is the editor always right?
Most likely, you're your biggest fan. You love your story. You've read it countless times and it rocks! But now the hard part, someone else is going to read it and make notes, request chances, and so on. This can be scary? What if the editor you have dislikes your story, then what? Well, hopefully the editor you get likes your story and if they don't, they are able to keep their feelings to themselves. However, if you do get an editor that absolutely hates your work and you can tell, if you're with a publisher, request a new one. If you're self publishing, you have the option to use anyone you choose.
First up. Grammatical changes, such as commas, periods, and such. Yes, your editor is probably right. You have four sentences in a row starting with she. Yes, you should probably change at least one so it doesn't feel repetitive. This stuff is pretty simple. Some publishers have specific house rules and even if its a way you don't agree with, like okay vs OK, if it's the pubs rule to use one of them, then you have to go along with it.
Now, what about when a editor makes rewrite request - such as an entire scene? Then what? Who is right?
This is where you, the author, need to take a step back. Read the notes the editor has left about the scene. If you're feeling super annoyed that the editor didn't get what you were trying to say, move on for the time being. Call you best friend and vent. After you have the anger out of your system, go back a re-read the notes and then remember that this person has not read your story 20 times. This person is not inside your head. And the notes portray how they read the scene. Is this what you're wanting readers to get out of the scene? Yes or no?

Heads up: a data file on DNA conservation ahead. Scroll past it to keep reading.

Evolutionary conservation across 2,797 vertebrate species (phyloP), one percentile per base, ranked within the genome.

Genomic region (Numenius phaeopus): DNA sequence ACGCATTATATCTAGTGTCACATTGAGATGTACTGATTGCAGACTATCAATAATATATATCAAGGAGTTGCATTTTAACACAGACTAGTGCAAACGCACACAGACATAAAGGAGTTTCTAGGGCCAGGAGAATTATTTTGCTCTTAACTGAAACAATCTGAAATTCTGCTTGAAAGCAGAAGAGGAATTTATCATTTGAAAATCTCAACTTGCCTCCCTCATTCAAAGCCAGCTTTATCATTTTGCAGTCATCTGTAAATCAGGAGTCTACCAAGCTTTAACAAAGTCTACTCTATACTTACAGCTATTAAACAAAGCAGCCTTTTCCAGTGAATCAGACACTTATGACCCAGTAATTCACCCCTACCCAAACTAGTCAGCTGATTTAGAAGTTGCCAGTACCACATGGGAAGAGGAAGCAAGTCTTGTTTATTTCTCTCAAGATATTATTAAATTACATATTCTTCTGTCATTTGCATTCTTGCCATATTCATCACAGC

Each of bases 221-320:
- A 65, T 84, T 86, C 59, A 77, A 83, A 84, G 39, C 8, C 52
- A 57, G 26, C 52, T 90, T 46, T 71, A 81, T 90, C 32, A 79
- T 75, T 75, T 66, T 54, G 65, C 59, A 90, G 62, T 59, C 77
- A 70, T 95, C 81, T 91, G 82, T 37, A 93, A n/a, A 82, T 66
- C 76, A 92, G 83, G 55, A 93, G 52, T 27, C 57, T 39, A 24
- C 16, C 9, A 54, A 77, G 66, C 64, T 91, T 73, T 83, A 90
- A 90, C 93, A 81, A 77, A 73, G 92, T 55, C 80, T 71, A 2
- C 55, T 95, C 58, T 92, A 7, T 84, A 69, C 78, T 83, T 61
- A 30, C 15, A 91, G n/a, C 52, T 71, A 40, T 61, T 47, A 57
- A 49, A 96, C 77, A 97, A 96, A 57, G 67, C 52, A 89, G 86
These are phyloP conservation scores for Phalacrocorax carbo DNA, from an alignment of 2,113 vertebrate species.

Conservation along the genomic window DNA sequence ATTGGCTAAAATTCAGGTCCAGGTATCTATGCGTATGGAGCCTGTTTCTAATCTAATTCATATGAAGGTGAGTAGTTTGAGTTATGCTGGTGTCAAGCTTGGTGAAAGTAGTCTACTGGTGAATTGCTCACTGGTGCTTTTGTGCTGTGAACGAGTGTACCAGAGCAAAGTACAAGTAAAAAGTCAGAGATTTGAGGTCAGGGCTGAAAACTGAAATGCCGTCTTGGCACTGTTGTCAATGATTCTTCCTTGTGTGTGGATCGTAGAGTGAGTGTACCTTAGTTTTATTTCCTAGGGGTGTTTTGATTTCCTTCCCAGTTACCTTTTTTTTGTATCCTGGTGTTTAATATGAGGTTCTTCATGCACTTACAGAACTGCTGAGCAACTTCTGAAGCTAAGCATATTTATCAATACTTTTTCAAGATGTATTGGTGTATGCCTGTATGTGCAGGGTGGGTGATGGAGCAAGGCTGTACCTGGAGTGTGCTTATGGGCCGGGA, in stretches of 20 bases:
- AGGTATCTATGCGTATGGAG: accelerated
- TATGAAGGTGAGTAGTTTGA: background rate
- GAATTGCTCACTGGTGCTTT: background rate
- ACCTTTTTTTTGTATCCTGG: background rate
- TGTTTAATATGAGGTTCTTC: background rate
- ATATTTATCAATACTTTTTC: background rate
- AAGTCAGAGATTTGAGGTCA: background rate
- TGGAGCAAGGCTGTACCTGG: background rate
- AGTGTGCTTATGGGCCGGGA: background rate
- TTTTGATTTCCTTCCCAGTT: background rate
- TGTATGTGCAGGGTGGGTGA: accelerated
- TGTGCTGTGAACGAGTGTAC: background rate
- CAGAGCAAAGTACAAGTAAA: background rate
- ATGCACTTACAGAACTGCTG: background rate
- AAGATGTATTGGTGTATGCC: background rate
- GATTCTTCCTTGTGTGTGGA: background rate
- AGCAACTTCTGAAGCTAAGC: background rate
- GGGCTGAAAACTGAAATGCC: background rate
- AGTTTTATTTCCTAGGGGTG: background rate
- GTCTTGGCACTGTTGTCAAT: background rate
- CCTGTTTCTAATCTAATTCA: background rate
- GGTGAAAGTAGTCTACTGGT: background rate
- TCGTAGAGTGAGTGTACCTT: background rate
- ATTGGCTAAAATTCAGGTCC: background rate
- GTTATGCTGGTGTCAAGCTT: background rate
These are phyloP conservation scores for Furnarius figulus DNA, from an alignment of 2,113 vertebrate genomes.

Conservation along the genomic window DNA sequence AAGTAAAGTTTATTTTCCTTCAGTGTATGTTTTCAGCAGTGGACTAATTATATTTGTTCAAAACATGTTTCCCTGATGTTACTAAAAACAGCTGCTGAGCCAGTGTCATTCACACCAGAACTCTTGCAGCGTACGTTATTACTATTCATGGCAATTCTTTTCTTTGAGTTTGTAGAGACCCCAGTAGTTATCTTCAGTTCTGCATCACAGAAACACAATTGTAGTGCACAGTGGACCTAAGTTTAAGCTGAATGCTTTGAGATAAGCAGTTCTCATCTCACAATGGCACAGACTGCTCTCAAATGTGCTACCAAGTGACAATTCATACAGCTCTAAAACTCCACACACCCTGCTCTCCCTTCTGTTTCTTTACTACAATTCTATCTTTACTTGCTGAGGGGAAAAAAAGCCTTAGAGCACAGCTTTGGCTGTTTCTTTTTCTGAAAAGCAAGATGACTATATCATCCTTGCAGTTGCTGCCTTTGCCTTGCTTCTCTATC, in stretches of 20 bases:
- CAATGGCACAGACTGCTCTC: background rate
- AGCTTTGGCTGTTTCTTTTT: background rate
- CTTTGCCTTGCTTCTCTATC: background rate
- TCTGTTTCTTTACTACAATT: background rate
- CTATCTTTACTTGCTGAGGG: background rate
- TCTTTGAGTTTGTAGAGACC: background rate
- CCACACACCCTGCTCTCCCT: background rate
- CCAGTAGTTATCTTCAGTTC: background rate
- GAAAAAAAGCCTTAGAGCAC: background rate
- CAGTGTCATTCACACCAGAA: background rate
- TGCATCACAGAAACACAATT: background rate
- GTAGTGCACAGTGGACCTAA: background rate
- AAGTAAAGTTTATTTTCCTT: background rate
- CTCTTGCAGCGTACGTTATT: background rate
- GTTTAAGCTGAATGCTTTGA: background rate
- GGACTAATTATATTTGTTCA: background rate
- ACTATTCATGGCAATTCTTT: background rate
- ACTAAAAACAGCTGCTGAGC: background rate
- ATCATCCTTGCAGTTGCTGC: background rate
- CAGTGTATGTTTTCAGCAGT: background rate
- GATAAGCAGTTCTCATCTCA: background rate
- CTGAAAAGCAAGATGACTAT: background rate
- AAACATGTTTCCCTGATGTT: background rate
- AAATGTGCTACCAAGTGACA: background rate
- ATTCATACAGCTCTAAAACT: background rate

Guess what, you can tell the editor no. However, you'd better have good reason you can explain. Sometimes the editor will let it be. In my experience, the only time the editor has come back to me and said, "Uh-uh." Is only when it really was something that really needed to be changed and I simply didn't see it. We worked together and finally polished that scene up, staying in my vision and theirs.
So, is the editor always right? No. Is the author always right? No. And the sooner the two can work together, the sooner a beautiful manuscript is born.
Now please, don't take the article and think you can run rampant in the streets and tell your editor no about everything. Just know, if you've taken the time to think about it and in your heart you don't want to change a scene or make the requested rewrites, be prepared to tell them why and possibly still have to come to a compromise on the scene.
* * * * * * * *Lacey Wolfe has always had a passion for words, whether it’s getting lost in a book or writing her own. From the time she was a child she would slip away to write short stories about people she knew and
Lacey lives in Georgia with her husband, son and daughter, their six cats and one black lab who rules the house.
You can find Lacey at the following places:
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